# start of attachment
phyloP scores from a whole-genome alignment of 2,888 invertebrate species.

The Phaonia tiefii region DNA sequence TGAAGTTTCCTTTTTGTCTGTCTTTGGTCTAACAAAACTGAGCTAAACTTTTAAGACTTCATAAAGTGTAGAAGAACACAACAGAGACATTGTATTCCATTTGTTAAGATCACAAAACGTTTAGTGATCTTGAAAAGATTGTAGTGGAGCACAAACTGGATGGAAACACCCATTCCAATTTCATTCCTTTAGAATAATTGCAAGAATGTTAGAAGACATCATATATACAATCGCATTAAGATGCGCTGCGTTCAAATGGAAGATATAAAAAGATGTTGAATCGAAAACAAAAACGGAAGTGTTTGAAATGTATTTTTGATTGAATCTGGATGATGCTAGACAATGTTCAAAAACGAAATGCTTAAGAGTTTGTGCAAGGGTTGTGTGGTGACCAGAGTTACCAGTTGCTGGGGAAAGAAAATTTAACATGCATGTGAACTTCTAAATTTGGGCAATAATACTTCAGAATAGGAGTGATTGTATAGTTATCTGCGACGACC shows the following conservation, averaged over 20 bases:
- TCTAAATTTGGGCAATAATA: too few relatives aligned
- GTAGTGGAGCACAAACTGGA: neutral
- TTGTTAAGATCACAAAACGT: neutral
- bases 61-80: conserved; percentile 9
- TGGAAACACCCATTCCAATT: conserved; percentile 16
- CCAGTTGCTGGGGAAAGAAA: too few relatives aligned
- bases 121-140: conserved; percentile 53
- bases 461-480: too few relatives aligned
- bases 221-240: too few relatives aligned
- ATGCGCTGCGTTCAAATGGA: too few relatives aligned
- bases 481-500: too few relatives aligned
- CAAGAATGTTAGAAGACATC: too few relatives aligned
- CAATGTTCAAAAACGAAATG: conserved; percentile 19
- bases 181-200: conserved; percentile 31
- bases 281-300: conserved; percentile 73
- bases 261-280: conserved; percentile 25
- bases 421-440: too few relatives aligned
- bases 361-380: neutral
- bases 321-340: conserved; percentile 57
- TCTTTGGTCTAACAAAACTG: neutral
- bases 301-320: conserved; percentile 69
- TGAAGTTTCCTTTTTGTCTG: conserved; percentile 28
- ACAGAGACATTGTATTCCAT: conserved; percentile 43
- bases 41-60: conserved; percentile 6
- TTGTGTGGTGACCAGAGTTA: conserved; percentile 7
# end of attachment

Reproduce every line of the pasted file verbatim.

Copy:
phyloP scores from a whole-genome alignment of 2,888 invertebrate species.

The Phaonia tiefii region DNA sequence TGAAGTTTCCTTTTTGTCTGTCTTTGGTCTAACAAAACTGAGCTAAACTTTTAAGACTTCATAAAGTGTAGAAGAACACAACAGAGACATTGTATTCCATTTGTTAAGATCACAAAACGTTTAGTGATCTTGAAAAGATTGTAGTGGAGCACAAACTGGATGGAAACACCCATTCCAATTTCATTCCTTTAGAATAATTGCAAGAATGTTAGAAGACATCATATATACAATCGCATTAAGATGCGCTGCGTTCAAATGGAAGATATAAAAAGATGTTGAATCGAAAACAAAAACGGAAGTGTTTGAAATGTATTTTTGATTGAATCTGGATGATGCTAGACAATGTTCAAAAACGAAATGCTTAAGAGTTTGTGCAAGGGTTGTGTGGTGACCAGAGTTACCAGTTGCTGGGGAAAGAAAATTTAACATGCATGTGAACTTCTAAATTTGGGCAATAATACTTCAGAATAGGAGTGATTGTATAGTTATCTGCGACGACC shows the following conservation, averaged over 20 bases:
- TCTAAATTTGGGCAATAATA: too few relatives aligned
- GTAGTGGAGCACAAACTGGA: neutral
- TTGTTAAGATCACAAAACGT: neutral
- bases 61-80: conserved; percentile 9
- TGGAAACACCCATTCCAATT: conserved; percentile 16
- CCAGTTGCTGGGGAAAGAAA: too few relatives aligned
- bases 121-140: conserved; percentile 53
- bases 461-480: too few relatives aligned
- bases 221-240: too few relatives aligned
- ATGCGCTGCGTTCAAATGGA: too few relatives aligned
- bases 481-500: too few relatives aligned
- CAAGAATGTTAGAAGACATC: too few relatives aligned
- CAATGTTCAAAAACGAAATG: conserved; percentile 19
- bases 181-200: conserved; percentile 31
- bases 281-300: conserved; percentile 73
- bases 261-280: conserved; percentile 25
- bases 421-440: too few relatives aligned
- bases 361-380: neutral
- bases 321-340: conserved; percentile 57
- TCTTTGGTCTAACAAAACTG: neutral
- bases 301-320: conserved; percentile 69
- TGAAGTTTCCTTTTTGTCTG: conserved; percentile 28
- ACAGAGACATTGTATTCCAT: conserved; percentile 43
- bases 41-60: conserved; percentile 6
- TTGTGTGGTGACCAGAGTTA: conserved; percentile 7